Wars we barely know about, funded lavishly

America’s wars spread continually — there are now seven of them, and they never end; and yet, if you happen to live in the United States, most of the time it would be easy enough to believe that, except for the struggle against ISIS in Iraq and Syria, there were no conflicts underway. The Afghan War is now 15 years old and heating up again as the Taliban takes more territory and U.S. operations there grow, but it was missing in action in the 2016 election campaign. Neither presidential candidate debated or discussed it. And yet, there are 10,000 U.S. troopsand numerous private contractors) still based there, along with the U.S. air force power. The Pentagon refers to it as a conflict that will continue well into the 2020s. It is simply a war that time forgot. Similar things might be said about American operations in Somalia and in Libya. Nor is the intensity of the air war in Syria or Iraq much emphasized or grasped by the American public.

Then there’s the grim, devastating and gruesome war that couldn’t be forgotten because, in essence, just about no one here noticed it in the first place. I’m speaking of the U.S-backed Saudi war aimed at impoverished Yemen. It’s a conflict in which the actual American stake couldn’t be foggier and yet the Obama administration supported it every way imaginable, and it has been inherited by Trump. Most of the time, from an American point of view, it might as well not be happening. There is evidently no good moment to bring up the subject of where American bombs are falling on our planet, so why not now? (Tom Despatch).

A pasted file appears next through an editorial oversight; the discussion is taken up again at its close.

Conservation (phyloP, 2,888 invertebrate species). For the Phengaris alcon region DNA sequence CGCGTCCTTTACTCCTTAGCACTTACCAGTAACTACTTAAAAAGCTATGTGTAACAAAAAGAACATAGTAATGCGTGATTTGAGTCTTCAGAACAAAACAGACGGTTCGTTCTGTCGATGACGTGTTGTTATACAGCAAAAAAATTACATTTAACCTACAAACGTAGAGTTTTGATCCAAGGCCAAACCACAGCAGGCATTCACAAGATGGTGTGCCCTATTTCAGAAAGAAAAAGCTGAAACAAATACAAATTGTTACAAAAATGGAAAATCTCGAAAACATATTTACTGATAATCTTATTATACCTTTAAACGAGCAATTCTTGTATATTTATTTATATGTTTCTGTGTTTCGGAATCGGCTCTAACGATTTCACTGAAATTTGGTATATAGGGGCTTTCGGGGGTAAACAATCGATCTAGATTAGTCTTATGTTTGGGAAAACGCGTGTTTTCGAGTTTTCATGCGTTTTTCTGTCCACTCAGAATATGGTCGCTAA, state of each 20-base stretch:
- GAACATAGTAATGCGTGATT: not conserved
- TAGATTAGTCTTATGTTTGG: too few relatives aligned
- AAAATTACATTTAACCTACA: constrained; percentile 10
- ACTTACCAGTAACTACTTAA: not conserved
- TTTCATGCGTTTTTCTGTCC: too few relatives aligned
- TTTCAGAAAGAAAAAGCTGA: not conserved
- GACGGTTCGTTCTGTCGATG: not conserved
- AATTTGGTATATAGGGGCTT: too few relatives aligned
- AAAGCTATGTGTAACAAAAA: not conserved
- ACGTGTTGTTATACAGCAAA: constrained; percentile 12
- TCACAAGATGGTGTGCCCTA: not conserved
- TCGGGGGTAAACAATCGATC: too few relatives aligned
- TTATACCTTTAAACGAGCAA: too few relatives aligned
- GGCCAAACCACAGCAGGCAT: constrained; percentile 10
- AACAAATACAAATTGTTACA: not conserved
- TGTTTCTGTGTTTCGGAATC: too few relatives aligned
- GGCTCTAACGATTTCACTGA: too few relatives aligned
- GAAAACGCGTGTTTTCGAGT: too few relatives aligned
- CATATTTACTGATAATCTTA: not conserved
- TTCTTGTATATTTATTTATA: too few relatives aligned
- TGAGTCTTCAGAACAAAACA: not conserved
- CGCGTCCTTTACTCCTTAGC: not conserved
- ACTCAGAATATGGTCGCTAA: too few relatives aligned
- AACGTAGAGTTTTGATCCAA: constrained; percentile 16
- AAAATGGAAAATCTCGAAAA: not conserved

And now the Trump Administration has pushed through another huge hike in the money spent on the military in his new budget. It has just passed because it is now regarded as unpatriotic to query whether the money is being spent well. Epicurus abhorred wars, which were unusually unpleasant during his lifetime. I wonder what he would think of all the un-won wars being conducted by the United States, paid for on borrowed money in aid of – what exactly? To keep those employed by the military-industrial complex profitable? When the history of the former American empire is written, it will be the useless drain on money and resources devoted to military adventures that will be the focus of historians.

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